Scott Cross took the stairs one last time on his way out of College Park Center — and his career as UTA men’s basketball head coach.
Just a couple of weeks after the men’s basketball season came to a close, the community was sent into shock on Monday after UTA Athletics announced Cross was fired.
Under the direction of Cross, the men’s basketball team was led to five postseason berths and 225 wins throughout 12 seasons. He compiled 72 wins over a three-season stretch, becoming the winningest coach in program history and was one month away from his 12-year anniversary as head coach.
The men’s basketball team capped off its season with a loss in the Sun Belt Championship title game to Georgia State University. Following the conference tournament, as always at the end of the season, Athletics Director Jim Baker met with Cross to discuss the year at hand and the future of the program.
“I took what [Cross] said and took a couple weeks to think about it, talk to the president and just really looked at the options and where we were going,” Baker said.
Cross had two years left on his contract with UTA and Baker said a settlement is currently being negotiated for a fair deal.
In his decision to fire Cross, Baker said he was led by the fact that they had two different outlooks on where they wanted the basketball program to go and cited the team’s inability to break into the NCAA tournament over the past couple of years.
“At this point in time, I just felt that we needed to make a change and get new leadership and try and get us to the dance,” Baker said. “That’s the bottom line.”
The community lashed out because of Baker’s decision, taking their anger and frustration to social media. Baker said because Cross was a popular coach, he knew what was coming and he knew the type of feedback he was going to receive.
“He has his people who are in his court and that’s gonna happen. People are gonna do what they’re gonna do, there’s no controlling that,” Baker said. “If It’s all about one person, then it’s not about the university and I think this university is bigger than one person, no matter who that is.”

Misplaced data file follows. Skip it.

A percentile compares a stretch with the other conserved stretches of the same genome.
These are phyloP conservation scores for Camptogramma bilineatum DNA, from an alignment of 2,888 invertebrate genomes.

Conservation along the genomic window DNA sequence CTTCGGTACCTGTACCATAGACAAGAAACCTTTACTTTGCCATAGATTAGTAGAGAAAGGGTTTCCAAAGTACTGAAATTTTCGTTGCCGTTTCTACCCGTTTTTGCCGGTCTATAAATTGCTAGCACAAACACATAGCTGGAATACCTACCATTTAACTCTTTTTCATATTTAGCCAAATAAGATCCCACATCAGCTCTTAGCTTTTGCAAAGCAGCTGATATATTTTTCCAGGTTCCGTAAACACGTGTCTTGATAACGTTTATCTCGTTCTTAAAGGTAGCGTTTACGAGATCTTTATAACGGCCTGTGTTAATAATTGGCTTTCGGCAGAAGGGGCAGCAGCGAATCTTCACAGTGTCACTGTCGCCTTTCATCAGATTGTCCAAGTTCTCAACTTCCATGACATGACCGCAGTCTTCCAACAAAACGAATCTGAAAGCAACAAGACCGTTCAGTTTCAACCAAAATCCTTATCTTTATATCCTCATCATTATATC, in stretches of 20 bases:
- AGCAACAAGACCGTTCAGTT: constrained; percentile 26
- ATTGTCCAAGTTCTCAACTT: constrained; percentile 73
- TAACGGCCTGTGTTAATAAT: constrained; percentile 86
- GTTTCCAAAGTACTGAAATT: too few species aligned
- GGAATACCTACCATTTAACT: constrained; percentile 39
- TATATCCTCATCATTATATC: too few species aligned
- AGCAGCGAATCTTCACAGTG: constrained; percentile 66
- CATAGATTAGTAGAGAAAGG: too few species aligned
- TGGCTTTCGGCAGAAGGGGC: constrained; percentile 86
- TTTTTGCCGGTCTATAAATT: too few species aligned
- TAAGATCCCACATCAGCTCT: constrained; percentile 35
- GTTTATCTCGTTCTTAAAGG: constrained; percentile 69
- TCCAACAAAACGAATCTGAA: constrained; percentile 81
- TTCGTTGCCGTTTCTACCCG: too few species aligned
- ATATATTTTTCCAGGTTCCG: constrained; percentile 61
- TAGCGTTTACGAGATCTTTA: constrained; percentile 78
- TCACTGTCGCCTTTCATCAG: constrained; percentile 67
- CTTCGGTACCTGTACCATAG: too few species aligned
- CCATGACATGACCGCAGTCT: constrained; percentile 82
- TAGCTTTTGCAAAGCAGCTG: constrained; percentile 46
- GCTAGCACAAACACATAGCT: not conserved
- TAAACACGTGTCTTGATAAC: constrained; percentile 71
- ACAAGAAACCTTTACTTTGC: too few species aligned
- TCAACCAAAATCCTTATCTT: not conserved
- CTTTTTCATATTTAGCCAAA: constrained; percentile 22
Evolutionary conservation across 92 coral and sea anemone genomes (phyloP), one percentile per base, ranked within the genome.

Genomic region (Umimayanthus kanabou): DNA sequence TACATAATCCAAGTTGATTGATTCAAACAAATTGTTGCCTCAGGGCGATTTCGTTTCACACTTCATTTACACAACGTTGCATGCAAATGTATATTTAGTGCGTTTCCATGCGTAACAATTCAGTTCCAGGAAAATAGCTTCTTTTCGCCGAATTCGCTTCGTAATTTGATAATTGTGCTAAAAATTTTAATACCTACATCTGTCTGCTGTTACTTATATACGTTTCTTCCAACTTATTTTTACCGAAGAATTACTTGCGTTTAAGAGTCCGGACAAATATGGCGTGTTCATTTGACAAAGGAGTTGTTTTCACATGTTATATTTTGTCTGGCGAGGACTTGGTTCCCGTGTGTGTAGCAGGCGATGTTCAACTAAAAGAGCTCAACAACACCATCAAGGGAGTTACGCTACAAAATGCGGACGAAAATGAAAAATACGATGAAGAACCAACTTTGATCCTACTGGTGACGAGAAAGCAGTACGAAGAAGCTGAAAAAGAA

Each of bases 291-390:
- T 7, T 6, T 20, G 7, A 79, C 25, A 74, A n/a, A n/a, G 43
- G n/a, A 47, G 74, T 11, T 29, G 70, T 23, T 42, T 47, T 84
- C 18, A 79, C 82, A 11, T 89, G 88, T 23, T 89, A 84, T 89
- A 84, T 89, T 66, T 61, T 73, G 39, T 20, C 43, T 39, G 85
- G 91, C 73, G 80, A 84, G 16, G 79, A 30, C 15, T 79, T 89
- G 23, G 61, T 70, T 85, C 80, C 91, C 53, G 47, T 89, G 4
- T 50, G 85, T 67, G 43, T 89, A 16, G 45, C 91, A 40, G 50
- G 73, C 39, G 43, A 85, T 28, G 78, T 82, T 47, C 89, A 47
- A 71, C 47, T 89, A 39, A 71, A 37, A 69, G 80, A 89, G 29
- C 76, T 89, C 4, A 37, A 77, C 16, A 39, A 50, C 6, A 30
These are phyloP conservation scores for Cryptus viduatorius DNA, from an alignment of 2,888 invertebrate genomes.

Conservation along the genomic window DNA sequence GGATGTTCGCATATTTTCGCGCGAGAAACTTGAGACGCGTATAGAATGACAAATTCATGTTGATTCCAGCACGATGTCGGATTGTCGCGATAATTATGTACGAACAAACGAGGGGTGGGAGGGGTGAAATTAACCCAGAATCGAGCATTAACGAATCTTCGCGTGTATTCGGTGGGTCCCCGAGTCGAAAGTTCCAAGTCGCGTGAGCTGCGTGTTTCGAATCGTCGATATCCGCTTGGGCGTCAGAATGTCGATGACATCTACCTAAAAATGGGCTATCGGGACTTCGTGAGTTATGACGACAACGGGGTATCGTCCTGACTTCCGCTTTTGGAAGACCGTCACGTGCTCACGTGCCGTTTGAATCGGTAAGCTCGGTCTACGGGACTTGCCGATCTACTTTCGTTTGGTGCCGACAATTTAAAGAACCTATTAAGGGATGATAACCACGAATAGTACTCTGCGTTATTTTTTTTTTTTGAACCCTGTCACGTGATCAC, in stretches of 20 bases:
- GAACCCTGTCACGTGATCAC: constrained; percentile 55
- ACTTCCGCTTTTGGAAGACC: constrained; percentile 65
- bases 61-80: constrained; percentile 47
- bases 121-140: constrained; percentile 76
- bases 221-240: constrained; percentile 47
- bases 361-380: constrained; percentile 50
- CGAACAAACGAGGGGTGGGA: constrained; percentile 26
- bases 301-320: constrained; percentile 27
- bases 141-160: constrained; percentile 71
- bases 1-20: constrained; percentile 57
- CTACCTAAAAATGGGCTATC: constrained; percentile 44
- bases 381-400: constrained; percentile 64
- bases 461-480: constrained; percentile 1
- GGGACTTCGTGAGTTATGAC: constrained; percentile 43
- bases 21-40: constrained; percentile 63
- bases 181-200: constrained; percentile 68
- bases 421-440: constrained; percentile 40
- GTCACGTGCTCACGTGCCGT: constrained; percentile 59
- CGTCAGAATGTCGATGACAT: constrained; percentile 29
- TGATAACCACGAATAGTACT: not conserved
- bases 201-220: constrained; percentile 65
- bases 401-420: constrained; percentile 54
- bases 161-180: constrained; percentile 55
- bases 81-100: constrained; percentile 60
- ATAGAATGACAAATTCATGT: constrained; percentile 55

Alumnus Jorge Bilbao said Baker’s decision to let Cross go because he wasn’t satisfied with his performance and the team’s performance on the court is contradicting.
“I know the president and the athletic director, they always aspire to reach greater heights and they try to get the program as far as possible, but that’s something that Coach Cross has been doing ever since he took the job,” Bilbao said.
Bilbao said the situation spread to Poland, where he plays professional ball, and to his home country of Spain. Some of his former teammates, coaches and friends have reached out to him saying, ‘What the heck is going on at UTA?’
“There’s tough bumps along the road and things like this happen and it’s already done,” Bilbao said. “There’s nothing more we can do, we can only control how we react to it.”
Reminiscing on his time at UTA, Bilbao credited Cross with making him the basketball player and person he is today. He said it sucks to see his favorite coach go and it’s a huge loss, not only for the basketball team, but for the institution as well.